In April last year, the US EPA proposed revised light-duty GHG standards beginning in model year 2027, and in July 2023, the NHTSA proposed revised CAFE standards for that year. For light-duty vehicles, the EPA is proposing standards that would increase in stringency each year over a six-year period, from MYs 2027-2032. The proposed standards are projected to result in an industry-wide average target for the light-duty fleet of 82 g/mile of CO2 in MY 2032, representing approximately a 55 percent reduction in projected fleet average greenhouse gas emissions target levels relative to the existing 2026 standards. There has been push back from car manufacturers on the US’s next proposed step change, with many expecting to incur financial penalties as a result.

Vehicle Fleet Changes

The US has seen a dramatic shift in vehicle efficiency in the last five years (considered a vehicle redesign cycle), according to the US EPA. (See figure 3)

“Over the last five years, eight of the fourteen largest manufacturers selling vehicles in the U.S. decreased new vehicle estimated real-world CO2 emission rates. Tesla was unchanged because their all-electric fleet produces no tailpipe CO2 emissions. Between model years 2017 and 2022, Toyota achieved the largest reduction in CO2 emissions, at 32 g/mi. Toyota decreased emissions across all vehicle types and decreased overall emissions even as their truck SUV share increased from 27% to 38%. Kia achieved the second largest reduction in overall CO2 tailpipe emissions, at 21 g/mi, and Mercedes had the third largest reduction in overall CO2 tailpipe emissions at 14 g/mi. Hyundai, Ford, Nissan, Stellantis[vi] and VW also achieved overall emission reductions.”

Figure 3: Changes in fuel economy and carbon emissions

Source: US EPA Automotive Trends Report

The US EPA reports that the vehicle trend since 1975 has seen the new vehicle market shift away from the sedans and station wagons towards a combination of truck SUVs and car SUVs “for many years”. In 1975 more than 80 per cent of vehicles produced were sedans and station wagons, and this had fallen to 27 per cent of the market in 2022. It notes that vehicles that could be classified as a car SUV or truck SUV were a very small part of the market in 1975, but now account for more than half of all new vehicles produced.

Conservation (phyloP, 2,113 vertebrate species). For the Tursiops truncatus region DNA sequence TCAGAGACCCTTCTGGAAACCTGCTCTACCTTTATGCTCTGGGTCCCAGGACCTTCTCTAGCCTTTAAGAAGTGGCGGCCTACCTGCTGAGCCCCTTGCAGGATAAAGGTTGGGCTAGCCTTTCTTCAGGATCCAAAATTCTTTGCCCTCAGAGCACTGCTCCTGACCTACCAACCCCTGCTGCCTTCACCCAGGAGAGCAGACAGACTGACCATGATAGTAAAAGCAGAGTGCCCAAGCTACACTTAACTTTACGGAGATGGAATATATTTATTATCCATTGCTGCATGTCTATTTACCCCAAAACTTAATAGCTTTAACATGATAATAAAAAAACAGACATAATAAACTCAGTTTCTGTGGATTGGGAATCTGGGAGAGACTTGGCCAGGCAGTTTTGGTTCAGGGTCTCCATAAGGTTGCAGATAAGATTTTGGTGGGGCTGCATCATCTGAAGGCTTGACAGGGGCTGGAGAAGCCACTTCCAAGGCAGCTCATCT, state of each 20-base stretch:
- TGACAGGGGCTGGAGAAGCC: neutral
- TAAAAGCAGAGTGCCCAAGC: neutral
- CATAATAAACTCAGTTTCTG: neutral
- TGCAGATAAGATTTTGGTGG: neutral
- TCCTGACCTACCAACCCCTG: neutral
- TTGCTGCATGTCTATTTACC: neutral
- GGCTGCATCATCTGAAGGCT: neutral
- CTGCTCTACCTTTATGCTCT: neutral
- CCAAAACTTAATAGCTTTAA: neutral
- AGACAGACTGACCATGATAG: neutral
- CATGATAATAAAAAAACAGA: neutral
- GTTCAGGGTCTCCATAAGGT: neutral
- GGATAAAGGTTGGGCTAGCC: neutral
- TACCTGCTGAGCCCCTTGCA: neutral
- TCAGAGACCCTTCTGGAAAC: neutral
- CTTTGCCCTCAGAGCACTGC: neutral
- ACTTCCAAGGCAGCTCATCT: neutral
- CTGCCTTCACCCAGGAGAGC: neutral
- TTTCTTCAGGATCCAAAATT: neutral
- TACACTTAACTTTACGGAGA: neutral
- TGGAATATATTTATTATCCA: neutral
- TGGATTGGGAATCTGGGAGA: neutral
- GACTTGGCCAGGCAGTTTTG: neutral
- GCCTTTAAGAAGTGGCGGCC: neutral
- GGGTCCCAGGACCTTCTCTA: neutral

Truck SUVs were at near a record high 44 per cent production share in model year 2022, while car SUVs accounted for 10 per cent of production.  The production trends and changes in emissions for vehicle types is shown in figure 4.

Figure 4: Production share and estimated real world emissions

Source: US EPA Automotive Trends Report


While any major policy change will bring challenges, particularly when implemented on a relatively tight timeframe, it’s clear from the US experience that fuel efficiency standards are an effective means to reducing transport emissions. Equally, it’s clear car manufacturers have demonstrated an ability to adjust to meet both consumer needs and the policy demands.



[i] https://www.dcceew.gov.au/sites/default/files/documents/australias-emissions-projections-2023.pdf

[ii] https://www.infrastructure.gov.au/sites/default/files/documents/cleaner-cheaper-to-run-cars-the-australian-new-vehicle-efficiency-standard-consultation-impact-analysis-february2024.pdf

[iii] https://www.fcai.com.au/news/index/view/news/820

[iv] https://advocacy.consumerreports.org/wp-content/uploads/2023/02/CR-Vehicle-Price-Trends-Feb-21-2023.pdf, see page 5.

[v] California has an exemption from the Clean Air Act and is able to set its own air emissions standards for motor vehicles.

[vi] Its car brands include RAM, Dodge and Jeep.